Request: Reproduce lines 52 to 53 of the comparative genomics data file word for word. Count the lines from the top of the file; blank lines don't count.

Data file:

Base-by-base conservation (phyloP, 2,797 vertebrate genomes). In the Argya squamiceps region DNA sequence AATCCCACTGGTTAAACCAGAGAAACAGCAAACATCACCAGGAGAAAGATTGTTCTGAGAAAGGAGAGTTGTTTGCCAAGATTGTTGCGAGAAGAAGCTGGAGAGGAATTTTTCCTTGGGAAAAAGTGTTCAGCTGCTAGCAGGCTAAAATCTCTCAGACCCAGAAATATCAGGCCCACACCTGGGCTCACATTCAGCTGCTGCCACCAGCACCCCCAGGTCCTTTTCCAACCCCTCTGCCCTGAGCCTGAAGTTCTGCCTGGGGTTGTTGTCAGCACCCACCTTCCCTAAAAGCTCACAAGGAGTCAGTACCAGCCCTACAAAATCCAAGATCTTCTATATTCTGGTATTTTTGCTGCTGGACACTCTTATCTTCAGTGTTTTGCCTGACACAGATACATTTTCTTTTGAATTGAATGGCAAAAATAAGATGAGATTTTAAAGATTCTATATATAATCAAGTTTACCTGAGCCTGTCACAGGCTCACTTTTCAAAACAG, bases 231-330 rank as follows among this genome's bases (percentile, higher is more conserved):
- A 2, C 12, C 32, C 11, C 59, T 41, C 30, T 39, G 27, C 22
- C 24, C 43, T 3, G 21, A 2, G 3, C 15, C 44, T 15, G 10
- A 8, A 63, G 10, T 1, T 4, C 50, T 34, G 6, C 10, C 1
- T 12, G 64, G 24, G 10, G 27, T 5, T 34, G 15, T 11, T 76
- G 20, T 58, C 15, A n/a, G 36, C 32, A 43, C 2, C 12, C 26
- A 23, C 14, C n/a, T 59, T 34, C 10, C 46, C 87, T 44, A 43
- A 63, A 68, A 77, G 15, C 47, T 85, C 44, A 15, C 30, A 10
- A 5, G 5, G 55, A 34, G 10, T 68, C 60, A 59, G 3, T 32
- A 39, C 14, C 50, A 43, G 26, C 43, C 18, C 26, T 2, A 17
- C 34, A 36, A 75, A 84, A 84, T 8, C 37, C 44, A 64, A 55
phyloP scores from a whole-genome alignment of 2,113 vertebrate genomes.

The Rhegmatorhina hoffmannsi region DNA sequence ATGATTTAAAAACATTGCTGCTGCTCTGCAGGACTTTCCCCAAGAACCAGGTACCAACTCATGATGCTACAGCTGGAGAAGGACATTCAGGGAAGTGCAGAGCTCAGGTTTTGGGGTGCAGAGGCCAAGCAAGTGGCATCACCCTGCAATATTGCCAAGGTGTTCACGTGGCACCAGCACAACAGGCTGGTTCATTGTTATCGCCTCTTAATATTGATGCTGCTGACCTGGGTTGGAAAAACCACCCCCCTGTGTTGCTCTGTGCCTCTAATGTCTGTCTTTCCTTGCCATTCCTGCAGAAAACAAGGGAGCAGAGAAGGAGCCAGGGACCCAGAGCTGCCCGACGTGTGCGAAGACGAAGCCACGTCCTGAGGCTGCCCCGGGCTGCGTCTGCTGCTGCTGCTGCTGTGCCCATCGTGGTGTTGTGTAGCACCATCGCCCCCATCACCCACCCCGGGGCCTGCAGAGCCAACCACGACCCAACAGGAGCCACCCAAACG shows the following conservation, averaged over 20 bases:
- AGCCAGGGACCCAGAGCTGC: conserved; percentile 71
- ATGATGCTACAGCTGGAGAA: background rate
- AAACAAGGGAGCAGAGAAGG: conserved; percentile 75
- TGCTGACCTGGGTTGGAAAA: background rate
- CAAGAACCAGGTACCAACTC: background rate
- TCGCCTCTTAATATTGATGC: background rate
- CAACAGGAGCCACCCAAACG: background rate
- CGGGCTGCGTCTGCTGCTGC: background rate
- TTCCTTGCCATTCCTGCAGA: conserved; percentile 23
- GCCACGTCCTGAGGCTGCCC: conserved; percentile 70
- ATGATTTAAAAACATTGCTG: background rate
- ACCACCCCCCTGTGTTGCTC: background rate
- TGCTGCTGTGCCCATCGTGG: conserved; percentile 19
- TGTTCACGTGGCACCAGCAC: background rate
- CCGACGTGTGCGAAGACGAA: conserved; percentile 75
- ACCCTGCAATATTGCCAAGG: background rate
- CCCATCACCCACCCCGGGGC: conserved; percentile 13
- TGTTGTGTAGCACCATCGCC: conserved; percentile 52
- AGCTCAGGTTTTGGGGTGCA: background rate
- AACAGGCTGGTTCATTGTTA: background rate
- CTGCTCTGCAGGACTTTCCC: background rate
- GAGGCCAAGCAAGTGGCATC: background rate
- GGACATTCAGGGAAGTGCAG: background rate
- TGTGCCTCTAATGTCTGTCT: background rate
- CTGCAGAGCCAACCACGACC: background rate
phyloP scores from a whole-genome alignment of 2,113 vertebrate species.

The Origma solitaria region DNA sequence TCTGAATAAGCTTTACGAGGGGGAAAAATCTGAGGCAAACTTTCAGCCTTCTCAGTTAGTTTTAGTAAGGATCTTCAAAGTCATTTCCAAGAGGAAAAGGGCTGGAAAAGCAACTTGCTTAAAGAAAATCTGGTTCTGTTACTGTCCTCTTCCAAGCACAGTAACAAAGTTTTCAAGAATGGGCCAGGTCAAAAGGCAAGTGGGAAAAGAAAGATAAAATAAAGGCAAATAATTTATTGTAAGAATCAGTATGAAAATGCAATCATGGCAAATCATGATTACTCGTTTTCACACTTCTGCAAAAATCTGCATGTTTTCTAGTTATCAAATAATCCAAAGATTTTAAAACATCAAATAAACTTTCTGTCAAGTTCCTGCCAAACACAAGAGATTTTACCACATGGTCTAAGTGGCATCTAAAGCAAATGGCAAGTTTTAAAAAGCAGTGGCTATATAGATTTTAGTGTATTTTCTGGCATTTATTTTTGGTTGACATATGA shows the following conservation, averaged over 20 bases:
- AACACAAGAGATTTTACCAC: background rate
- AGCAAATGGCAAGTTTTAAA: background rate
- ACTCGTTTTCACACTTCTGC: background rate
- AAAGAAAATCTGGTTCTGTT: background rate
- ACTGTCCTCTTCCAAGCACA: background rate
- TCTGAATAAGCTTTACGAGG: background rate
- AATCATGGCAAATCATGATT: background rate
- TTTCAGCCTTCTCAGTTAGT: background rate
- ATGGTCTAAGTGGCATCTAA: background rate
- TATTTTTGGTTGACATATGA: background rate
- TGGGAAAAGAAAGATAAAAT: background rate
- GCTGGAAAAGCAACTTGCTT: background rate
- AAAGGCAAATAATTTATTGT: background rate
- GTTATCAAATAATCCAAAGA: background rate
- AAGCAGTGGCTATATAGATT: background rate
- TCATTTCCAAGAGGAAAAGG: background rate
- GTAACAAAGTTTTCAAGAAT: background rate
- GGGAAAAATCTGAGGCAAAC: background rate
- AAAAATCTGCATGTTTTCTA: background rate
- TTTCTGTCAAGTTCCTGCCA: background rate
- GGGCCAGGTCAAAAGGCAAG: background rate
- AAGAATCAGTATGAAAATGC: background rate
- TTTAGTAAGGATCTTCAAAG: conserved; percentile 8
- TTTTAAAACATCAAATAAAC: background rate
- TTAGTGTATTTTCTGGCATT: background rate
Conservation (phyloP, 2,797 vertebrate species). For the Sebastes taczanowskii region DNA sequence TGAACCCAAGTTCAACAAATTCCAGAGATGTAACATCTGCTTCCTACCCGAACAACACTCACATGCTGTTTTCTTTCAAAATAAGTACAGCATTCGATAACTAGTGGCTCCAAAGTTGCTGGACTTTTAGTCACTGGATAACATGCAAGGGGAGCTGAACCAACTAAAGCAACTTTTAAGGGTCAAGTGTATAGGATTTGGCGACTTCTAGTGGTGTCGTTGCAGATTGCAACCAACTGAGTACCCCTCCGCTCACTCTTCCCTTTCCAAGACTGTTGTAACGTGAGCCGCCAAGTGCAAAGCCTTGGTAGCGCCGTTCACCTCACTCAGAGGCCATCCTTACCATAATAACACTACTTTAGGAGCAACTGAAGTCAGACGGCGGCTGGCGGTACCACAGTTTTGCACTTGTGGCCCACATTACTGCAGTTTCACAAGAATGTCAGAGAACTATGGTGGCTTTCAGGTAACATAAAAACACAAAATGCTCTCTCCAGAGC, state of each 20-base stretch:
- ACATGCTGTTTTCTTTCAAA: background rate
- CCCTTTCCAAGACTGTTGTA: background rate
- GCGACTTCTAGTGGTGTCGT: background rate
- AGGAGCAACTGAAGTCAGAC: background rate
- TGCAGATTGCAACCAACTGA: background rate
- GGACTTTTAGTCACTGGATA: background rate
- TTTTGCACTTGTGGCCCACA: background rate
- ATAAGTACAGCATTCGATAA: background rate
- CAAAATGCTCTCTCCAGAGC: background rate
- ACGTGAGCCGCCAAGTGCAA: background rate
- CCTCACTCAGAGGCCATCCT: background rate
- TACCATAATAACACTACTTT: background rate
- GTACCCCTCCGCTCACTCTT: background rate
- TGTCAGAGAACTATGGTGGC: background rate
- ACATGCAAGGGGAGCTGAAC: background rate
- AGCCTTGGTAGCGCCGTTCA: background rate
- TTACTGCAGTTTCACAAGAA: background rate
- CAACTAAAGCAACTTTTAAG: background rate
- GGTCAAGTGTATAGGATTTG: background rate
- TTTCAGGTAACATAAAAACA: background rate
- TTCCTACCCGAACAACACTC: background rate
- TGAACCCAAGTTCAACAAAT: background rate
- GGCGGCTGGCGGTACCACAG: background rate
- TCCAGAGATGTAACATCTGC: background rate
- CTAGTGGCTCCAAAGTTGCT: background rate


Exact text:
- GCTGGAAAAGCAACTTGCTT: background rate
- AAAGGCAAATAATTTATTGT: background rate